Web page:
It’s easy to let Cream City slip the brain when it comes to iconic music but let’s not forget that the Guinness-certified largest music festival in the world—Summerfest—happens there every July. The Pabst was built in 1895 and is the fourth largest continuously operating performing arts venue in the United States and inside its halls is a tradition rich in importance. Pianist Rachmaninoff played here as did prima ballerina Anna Pavlova. Its lineup continues to be diverse including 2016 headliners such as Patti LaBelle, Adam Lambert, comedian David Cross and celebrated storytelling series the Moth.

Green Mill

Green Mill | Flickr CC: BriYYZ

Green Mill: Chicago, IL
First-time visitors to this classic Windy City institution can’t help but imagine a smoke-filled roaring 20s saloon packed with gangsters, flappers and the sound of jazz. That description isn’t far off as the Mill, established in 1907, was an Al Capone favorite during the 1920s and included at the time a network of underground tunnels to allow for the transportation of alcohol to the club. In the 1980s, when the city gave birth to slam poetry, the Mill began hosting it every Sunday and has done so ever since (thisyear marks its 30th anniversary). Jazz can still be heard most nights of the week, but don’t miss the Saturday afternoon weekly live magazine and salon “The Paper Machete.”

Lorde at the Showboxt at the Marke | By Kirk Stauffer via Wikimedia Commons

Lorde at the Showbox at the Market | By Kirk Stauffer via Wikimedia Commons

The Showbox at the Market: Seattle, WA
As famous to the denizens of Emerald City as Starbucks and nearby Pike’s Place Market are to the world at large, this legendary live music venue turned 75 years old in 2014 and continues to be a staple in Seattle’s celebrated music scene. Its vertical neon sign is a classic in its own right nevermind the astonishing roster of musicians who have played here over the course of eight celebrated decades including Mae West, Jimmy Durante and Nat King Cole in its early days, megawatt stars like Lady Gaga, Paul Simon and Kanye West and grunge bands and indie darlings including Pearl Jam, Death Cab for Cutie, Sleater-Kinney, Bright Eyes and the B-52’s.

Preservation Hall

Preservation Hall | Flickr CC: Phil Roeder

Preservation Hall: New Orleans, LA
Given how crumbling its facade is (which don’t get us wrong, is part of its charm), you would be tempted to think this Big Easy jazz hall has been belting music out its windows and into the French Quarter for a hundred years now, but alas this N’Awlins institution is only 55 years old (although the building dates to the early 19th century). Regardless, it was founded as a place to preserve Traditional New Orleans Jazz and indeed it does much to the delight of tourists who cram the room seven nights weekly to hear either the Preservation Hall Jazz Band or another just like it. The building is without a bar (and A/C), but this is NOLA baby so justbring your own in from a neighboring saloon.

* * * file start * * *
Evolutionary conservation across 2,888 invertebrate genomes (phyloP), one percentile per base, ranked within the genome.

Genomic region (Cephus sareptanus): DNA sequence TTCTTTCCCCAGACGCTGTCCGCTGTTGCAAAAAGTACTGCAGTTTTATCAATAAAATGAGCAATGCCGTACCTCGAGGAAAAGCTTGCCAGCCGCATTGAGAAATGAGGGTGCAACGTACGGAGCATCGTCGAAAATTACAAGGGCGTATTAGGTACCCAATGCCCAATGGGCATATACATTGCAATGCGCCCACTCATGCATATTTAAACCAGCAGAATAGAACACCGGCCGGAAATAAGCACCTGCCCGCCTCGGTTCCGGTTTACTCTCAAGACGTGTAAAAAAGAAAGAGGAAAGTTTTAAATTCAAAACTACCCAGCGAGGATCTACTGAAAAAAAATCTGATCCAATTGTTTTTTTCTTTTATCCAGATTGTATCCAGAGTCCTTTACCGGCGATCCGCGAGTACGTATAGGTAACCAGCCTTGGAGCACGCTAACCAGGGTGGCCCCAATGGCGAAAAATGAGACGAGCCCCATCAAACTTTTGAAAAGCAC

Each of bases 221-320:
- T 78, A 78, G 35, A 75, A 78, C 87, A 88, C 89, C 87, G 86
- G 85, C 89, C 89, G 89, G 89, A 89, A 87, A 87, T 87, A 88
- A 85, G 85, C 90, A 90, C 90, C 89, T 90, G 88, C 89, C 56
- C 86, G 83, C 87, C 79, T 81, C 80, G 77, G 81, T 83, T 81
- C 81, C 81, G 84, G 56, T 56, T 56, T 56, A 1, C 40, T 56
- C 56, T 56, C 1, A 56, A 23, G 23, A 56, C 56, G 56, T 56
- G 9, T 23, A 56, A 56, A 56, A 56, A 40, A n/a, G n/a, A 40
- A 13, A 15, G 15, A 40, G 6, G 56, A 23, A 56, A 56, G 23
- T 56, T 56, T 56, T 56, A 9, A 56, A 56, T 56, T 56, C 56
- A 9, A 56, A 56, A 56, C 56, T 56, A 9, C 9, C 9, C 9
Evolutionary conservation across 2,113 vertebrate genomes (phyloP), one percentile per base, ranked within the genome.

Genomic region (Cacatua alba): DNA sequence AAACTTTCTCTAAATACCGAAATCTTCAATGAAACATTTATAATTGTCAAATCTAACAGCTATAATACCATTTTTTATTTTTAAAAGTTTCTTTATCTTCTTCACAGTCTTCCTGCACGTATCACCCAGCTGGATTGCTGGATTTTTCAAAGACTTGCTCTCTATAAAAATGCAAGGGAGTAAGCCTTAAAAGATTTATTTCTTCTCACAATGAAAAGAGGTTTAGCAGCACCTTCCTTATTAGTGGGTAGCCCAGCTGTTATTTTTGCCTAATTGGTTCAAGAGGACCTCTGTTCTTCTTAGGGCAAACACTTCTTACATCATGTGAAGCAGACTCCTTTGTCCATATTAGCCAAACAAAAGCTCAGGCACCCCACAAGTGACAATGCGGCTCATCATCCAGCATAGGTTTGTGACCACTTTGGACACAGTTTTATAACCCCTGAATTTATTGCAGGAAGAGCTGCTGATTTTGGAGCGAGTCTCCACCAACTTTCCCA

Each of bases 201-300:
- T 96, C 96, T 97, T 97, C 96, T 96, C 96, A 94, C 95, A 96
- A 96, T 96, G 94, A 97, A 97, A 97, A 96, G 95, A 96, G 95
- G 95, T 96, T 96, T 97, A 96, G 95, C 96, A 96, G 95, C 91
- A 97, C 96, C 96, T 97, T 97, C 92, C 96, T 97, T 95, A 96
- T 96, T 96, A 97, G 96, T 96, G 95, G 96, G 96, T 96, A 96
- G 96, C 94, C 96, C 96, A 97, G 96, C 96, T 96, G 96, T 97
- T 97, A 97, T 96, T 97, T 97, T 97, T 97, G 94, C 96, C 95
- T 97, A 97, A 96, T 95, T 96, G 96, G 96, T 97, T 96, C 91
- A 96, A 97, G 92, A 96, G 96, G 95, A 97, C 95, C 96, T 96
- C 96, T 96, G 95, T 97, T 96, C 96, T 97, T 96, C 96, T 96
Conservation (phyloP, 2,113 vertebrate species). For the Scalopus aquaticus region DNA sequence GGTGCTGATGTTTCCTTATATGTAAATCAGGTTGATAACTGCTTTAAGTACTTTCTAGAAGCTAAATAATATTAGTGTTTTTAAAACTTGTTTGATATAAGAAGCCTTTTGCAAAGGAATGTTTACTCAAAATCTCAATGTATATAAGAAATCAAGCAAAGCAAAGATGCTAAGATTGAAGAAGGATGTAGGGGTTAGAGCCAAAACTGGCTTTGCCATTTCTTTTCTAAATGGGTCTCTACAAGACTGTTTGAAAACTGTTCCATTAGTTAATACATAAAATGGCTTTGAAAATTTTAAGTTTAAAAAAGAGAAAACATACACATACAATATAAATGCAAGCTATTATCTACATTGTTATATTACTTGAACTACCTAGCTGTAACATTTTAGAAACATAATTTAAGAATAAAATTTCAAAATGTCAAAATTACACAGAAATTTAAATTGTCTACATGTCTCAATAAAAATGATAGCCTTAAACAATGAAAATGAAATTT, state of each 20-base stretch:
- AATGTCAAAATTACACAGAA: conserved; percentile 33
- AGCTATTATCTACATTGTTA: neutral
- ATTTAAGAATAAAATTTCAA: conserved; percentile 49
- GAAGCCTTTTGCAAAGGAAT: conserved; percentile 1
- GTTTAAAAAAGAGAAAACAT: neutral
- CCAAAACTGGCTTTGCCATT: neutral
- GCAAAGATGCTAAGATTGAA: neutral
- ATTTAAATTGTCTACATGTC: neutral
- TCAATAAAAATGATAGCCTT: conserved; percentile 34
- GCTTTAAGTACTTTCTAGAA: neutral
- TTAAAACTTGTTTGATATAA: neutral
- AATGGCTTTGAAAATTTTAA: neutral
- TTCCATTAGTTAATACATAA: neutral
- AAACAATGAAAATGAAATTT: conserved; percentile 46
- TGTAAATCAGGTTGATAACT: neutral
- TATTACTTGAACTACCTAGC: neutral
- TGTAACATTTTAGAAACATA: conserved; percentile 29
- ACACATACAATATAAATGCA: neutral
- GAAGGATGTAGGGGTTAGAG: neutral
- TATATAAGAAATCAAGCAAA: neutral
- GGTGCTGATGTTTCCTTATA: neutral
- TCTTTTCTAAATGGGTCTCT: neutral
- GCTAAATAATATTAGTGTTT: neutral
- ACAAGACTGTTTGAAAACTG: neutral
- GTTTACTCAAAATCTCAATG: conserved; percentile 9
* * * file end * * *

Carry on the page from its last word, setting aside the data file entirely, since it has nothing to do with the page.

Possessed by Paul James at Hole in the Wall | Photo: Frank Villasana via Wikimedia Commo

Possessed by Paul James at Hole in the Wall | Photo: Frank Villasana via Wikimedia Commons

Hole in the Wall: Austin, TX
Dubbed the “live music capital of the world,” Austin is home to numerous legendary venues from the classical revival Paramount Theatre built in 1915 to the now shuttered Victory Grill which was originally part of the Chitlin’ Circuit (a name used to describe clubs that welcomed African American performers) and boasted performances from the Billie Holiday, James Brown and Etta James. But if we’re insisting upon a venue everyone should visit, the winner is the acoustically excellent Austin City Limits Live at the Moody Theater, which hosts more than 100 live performances annually and is also home to the long-running PBS series Austin City Limits for which the venue is named.

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*Header image by Señor Codo, Flickr CC

Tagged: California, Midwest, New York, Top 10 Lists

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Jason Heidemann

Jason Heidemann

Jason is a Lead Content Specialist for Expedia Group, and manages content initiatives across numerous Expedia-owned brands. His work has been featured in the Chicago Tribune, Time Out, the Huffington Post, Chicago Magazine, Passport and many others.